Alfa Pitches In With PALS To Clean Up Alabama
On a crisp, spring morning in Macon County, Karan Bailey and her two-year-old daughter, Ava, trample through the weeds along a quiet road near Shorter searching for discarded cans, fast food bags and other trash. A few miles down the road, two young men load an abandoned television into a pickup truck while an elderly man and his middle-aged neighbor scour the road banks for litter.
|Karan and Ava Bailey were among hundreds of Alabamians who pitched in to clean up Alabama's roads and highways during the PALS spring cleanup.|
These good Samaritans represent different ages, races, genders and socio-economic conditions, but they have one thing in common. They love their community and are seeking to make it better by participating in a statewide spring cleanup sponsored by People Against a Littered State (PALS).
Joy Noble, who is the self-proclaimed "Queen of Trash," coordinates the cleanup effort in Macon County and serves on the state board of PALS. She said the anti-litter campaign is "all about pride."
"The image of the community is what you see on the roadsides," she said. "If people see trash, they think trashy people live there. Our roads are a reflection of who we are."
Alfa Insurance Co. and Alabama Farmers Federation share Noble's belief that reducing litter builds community pride, so they have pledged $60,000 over three years to support PALS activities. Noble, who also serves on the Federation's State Women's Committee, said Alfa's contribution will help provide free bags and supplies to PALS volunteers.
Noble said she has been amazed at how many people will cleanup the area in front of their homes if they are given a free bag. In fact, Noble actually started her county's cleanup effort by doing just that. She simply asked all of her neighbors to pick up the trash around their mailboxes, and that led to the formation of the Macon County Betterment Association's anti-litter committee. When Noble learned about PALS, she jumped at the chance to get her county involved in a statewide cleanup effort.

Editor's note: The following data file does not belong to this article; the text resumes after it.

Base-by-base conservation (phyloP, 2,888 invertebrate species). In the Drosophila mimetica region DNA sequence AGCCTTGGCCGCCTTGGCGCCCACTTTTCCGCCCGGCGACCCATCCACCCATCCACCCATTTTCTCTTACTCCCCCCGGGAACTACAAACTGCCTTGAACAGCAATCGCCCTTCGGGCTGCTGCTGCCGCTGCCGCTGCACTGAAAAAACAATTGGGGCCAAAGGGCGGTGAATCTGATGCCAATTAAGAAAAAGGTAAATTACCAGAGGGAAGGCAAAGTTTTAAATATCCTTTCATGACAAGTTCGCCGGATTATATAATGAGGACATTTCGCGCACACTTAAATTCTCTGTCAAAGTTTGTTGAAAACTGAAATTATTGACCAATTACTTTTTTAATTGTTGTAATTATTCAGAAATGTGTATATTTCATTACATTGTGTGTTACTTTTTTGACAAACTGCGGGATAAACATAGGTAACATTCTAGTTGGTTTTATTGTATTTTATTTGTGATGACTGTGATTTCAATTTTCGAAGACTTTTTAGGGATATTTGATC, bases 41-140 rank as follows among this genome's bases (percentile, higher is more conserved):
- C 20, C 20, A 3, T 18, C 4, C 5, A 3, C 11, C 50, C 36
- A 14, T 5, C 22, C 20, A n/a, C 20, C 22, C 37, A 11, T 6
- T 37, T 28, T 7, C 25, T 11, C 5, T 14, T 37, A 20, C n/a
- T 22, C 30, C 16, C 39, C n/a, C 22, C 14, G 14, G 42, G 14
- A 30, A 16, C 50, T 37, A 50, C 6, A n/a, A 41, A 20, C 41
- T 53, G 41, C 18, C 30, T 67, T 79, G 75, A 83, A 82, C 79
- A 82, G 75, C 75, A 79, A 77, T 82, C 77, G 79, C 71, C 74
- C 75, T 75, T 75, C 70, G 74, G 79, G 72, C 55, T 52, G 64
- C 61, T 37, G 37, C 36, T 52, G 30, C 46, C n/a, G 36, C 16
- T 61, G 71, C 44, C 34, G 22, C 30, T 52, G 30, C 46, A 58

Today, Macon County has scores of volunteers who pick up trash year-round. But on spring cleanup day, the county fills about eight trailer-size dumpsters. County Commissioner Drew Thompson was among the volunteers who pitched in for the event.
"Trash and litter are a problem, but if we build a sense of pride in the community through events like this, people will keep it cleaned up," Thompson said. "Macon County is a gorgeous county, but we've all got to work to make it look nice."
In addition to spring cleanup, PALS organizes other anti-litter events throughout the year. Macon County also has developed a program that allows people who commit misdemeanors to perform community service by picking up trash. At the state level, PALS recognizes schools that pick up their trash with Clean Campus Awards.
The program is sponsored by Alfa and provides schools with support and cleanup materials free of charge. Last year, Olive J. Dodge Elementary School in Mobile won first place and $1,000; Peter F. Alba Middle School in Bayou La Batre placed second and received $750; and Disque Middle School in Gadsden and Danville-Neel Elementary School in Danville tied for third place and received $500 each.
"Alabama PALS is extremely proud of this partnership with Alfa," said PALS Executive Vice President Spencer Ryan. "On behalf of all of the students, faculty members and the valuable and supportive teachers, thank you Alfa for your genuine support of this program, which teaches environmental awareness, stewardship and the value of making Alabama a cleaner place for all of its citizens."
In addition to the "Don't Drop It Alabama" Spring Cleanup and the Clean Campus program, PALS also sponsors the Adopt-A-Mile, Adopt-A-Stream, Adopt-A-Beach and Adopt-An-Area programs. For more information about PALS, call 1-800-ALAPALS or visit www.alpals.org.